Who pays for personal items stolen from a hotel? Can you be compensated?

As Australians begin to start considering their options to travel again, it is important to keep in mind what travel insurance you may require. Generally, when Australians think about domestic travel, travel insurance is not the first thing on their mind. However, one thing that may get overlooked is the possibility of items stolen from a hotel room. Who is responsible for this?


What is the relevant law?

Hotels and travel providers often quote the Innkeeper Act 1968 (NSW) to say that they have limited liability for stolen goods. Whilst it is true that hotels have limited liability, the Innkeeper Act was in fact repealed in 2019 and no longer applies. The relevant law is now found in Schedule 7 of the Fair Trading Act 1987 (NSW).

The relevant provisions uphold the common law requirement that an accommodation provider is liable to "make good damage to property" brought on to the premises by a guest. That is, at common law, the accommodation provider is akin to an "insurer" of personal property that is stolen, damaged, or disappears brought by a guest (except where the guest is negligent).

Maximum liability

However, the relevant provisions of the Fair Trading Act modify this common law protection of guests to rebalance things in favour of the inn.

Firstly, the liability of the accommodation provider is excluded if the property was a vehicle, or in a vehicle, or the traveller is not a guest. More significantly, however, is that currently the liability of the accommodation provider is capped at $300 per guest. That is, no matter how valuable the goods are that have been lost or stolen, a guest can only recover a maximum amount prescribed by the law, which is currently $300.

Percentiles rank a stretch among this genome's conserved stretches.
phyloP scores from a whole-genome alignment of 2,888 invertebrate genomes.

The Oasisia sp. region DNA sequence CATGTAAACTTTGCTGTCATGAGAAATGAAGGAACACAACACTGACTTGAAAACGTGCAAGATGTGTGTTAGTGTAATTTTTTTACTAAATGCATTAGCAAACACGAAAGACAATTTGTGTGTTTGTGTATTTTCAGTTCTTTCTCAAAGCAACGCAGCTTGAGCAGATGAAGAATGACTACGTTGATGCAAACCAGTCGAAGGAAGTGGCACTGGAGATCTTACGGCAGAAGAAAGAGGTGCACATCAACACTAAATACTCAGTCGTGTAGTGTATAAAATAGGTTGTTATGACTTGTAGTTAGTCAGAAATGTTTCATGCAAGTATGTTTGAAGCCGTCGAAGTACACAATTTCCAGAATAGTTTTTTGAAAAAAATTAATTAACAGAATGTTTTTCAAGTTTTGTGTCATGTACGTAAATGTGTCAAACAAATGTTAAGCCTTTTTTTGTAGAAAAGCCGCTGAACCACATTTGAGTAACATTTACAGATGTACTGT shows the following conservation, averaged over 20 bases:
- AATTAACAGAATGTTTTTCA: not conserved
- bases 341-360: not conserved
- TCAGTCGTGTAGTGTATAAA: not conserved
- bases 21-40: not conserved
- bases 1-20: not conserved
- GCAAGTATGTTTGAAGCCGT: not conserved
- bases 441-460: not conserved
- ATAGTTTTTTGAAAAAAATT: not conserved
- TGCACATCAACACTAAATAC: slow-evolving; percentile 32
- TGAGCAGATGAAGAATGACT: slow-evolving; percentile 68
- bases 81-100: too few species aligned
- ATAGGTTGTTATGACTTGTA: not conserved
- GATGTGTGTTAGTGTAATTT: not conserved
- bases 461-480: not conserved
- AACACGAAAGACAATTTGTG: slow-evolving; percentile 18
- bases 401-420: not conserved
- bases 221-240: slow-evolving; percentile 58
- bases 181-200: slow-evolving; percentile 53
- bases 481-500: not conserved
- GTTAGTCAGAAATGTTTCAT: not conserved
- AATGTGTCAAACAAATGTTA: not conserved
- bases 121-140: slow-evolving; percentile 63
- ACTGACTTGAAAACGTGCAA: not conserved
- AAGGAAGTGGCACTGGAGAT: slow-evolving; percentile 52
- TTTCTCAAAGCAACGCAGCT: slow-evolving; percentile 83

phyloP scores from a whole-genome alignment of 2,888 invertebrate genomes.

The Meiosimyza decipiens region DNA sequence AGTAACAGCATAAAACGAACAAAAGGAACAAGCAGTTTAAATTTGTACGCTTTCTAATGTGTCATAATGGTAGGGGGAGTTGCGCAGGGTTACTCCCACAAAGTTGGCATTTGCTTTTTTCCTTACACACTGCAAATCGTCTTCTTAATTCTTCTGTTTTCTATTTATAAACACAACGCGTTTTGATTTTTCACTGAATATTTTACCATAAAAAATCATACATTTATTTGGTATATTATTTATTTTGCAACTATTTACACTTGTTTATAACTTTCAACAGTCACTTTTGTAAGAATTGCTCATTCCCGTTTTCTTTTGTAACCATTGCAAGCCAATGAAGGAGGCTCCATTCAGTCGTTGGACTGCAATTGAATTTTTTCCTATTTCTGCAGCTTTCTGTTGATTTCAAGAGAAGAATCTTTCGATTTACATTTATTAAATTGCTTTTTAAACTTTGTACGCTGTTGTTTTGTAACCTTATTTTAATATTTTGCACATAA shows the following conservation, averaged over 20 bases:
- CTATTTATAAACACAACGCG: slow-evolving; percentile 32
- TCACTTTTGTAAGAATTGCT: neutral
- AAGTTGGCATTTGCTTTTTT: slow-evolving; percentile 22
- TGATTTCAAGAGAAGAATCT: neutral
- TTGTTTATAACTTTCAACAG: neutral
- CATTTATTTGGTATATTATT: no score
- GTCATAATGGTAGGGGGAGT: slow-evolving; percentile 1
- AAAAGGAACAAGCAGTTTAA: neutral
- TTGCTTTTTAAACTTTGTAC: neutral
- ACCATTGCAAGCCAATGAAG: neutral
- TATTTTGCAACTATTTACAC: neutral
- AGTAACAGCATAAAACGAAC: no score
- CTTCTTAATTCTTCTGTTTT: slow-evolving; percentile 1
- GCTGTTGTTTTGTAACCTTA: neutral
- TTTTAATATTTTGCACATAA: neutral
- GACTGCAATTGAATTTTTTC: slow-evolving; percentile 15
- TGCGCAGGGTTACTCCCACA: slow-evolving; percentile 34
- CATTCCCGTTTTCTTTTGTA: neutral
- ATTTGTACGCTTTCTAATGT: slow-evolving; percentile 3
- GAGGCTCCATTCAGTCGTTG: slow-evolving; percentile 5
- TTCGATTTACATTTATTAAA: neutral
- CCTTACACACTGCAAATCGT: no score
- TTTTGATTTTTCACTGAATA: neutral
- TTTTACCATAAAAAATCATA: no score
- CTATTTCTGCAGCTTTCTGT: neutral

This cap does have two exceptions. They are when the accommodation provider was negligent, and secondly if the goods have been specifically left with an employee of the hotel for safekeeping. Historically, the Innkeepers Act required that a sign be put up to inform travellers of this cap (which historically was $100). However, this requirement has not been reintroduced in the Fair Trading Act and is no longer required.

What does this mean for you?

What this means is the guests should take care with valuables when staying in accommodation in NSW. If something is particularly valuable, leave it with an employee, take out an insurance policy, or leave it at home.

Finally, accommodation providers who have not sought legal advice since 2019 should do so to ensure that they are complying with their obligations regarding the property of hotel guests. McCabe Curwood has experience in advising commercial, including those in the travel industry, and private clients in relation to their liability and legal obligations.

The contents of this article do not constitute legal advice, are not intended to be a substitute for legal advice and should not be relied upon as such.

You should seek legal advice or other professional advice in relation to any particular matters raised by this article.


Luke Dominish Associate